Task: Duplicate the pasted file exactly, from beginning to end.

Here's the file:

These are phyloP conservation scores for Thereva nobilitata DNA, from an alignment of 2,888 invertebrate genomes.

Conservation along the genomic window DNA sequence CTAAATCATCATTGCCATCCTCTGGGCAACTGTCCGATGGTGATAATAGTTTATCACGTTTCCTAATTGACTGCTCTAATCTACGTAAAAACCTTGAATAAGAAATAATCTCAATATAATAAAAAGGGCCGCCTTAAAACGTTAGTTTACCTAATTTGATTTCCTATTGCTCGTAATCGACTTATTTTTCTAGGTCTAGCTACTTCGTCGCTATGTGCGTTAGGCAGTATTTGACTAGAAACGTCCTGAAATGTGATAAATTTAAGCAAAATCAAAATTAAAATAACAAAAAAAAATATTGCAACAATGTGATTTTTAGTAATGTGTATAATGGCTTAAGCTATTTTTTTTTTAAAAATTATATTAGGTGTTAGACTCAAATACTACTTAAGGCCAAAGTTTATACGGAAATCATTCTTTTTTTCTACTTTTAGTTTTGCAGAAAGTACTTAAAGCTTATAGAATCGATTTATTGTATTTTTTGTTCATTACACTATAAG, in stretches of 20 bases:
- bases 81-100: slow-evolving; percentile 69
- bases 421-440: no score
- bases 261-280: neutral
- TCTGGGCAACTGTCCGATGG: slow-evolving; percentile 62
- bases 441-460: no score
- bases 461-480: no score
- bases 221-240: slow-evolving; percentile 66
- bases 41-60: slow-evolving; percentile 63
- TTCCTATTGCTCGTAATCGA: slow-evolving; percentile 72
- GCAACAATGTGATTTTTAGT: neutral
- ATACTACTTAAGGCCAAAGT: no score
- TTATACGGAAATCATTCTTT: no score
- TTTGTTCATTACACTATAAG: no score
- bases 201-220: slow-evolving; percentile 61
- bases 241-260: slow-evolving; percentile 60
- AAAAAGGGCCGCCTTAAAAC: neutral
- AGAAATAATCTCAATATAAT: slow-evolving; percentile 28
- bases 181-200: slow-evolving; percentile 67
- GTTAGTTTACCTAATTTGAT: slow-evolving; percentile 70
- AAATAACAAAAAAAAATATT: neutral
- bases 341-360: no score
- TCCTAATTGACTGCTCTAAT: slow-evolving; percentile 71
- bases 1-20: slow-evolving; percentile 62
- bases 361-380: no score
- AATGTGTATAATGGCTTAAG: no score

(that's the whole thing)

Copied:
These are phyloP conservation scores for Thereva nobilitata DNA, from an alignment of 2,888 invertebrate genomes.

Conservation along the genomic window DNA sequence CTAAATCATCATTGCCATCCTCTGGGCAACTGTCCGATGGTGATAATAGTTTATCACGTTTCCTAATTGACTGCTCTAATCTACGTAAAAACCTTGAATAAGAAATAATCTCAATATAATAAAAAGGGCCGCCTTAAAACGTTAGTTTACCTAATTTGATTTCCTATTGCTCGTAATCGACTTATTTTTCTAGGTCTAGCTACTTCGTCGCTATGTGCGTTAGGCAGTATTTGACTAGAAACGTCCTGAAATGTGATAAATTTAAGCAAAATCAAAATTAAAATAACAAAAAAAAATATTGCAACAATGTGATTTTTAGTAATGTGTATAATGGCTTAAGCTATTTTTTTTTTAAAAATTATATTAGGTGTTAGACTCAAATACTACTTAAGGCCAAAGTTTATACGGAAATCATTCTTTTTTTCTACTTTTAGTTTTGCAGAAAGTACTTAAAGCTTATAGAATCGATTTATTGTATTTTTTGTTCATTACACTATAAG, in stretches of 20 bases:
- bases 81-100: slow-evolving; percentile 69
- bases 421-440: no score
- bases 261-280: neutral
- TCTGGGCAACTGTCCGATGG: slow-evolving; percentile 62
- bases 441-460: no score
- bases 461-480: no score
- bases 221-240: slow-evolving; percentile 66
- bases 41-60: slow-evolving; percentile 63
- TTCCTATTGCTCGTAATCGA: slow-evolving; percentile 72
- GCAACAATGTGATTTTTAGT: neutral
- ATACTACTTAAGGCCAAAGT: no score
- TTATACGGAAATCATTCTTT: no score
- TTTGTTCATTACACTATAAG: no score
- bases 201-220: slow-evolving; percentile 61
- bases 241-260: slow-evolving; percentile 60
- AAAAAGGGCCGCCTTAAAAC: neutral
- AGAAATAATCTCAATATAAT: slow-evolving; percentile 28
- bases 181-200: slow-evolving; percentile 67
- GTTAGTTTACCTAATTTGAT: slow-evolving; percentile 70
- AAATAACAAAAAAAAATATT: neutral
- bases 341-360: no score
- TCCTAATTGACTGCTCTAAT: slow-evolving; percentile 71
- bases 1-20: slow-evolving; percentile 62
- bases 361-380: no score
- AATGTGTATAATGGCTTAAG: no score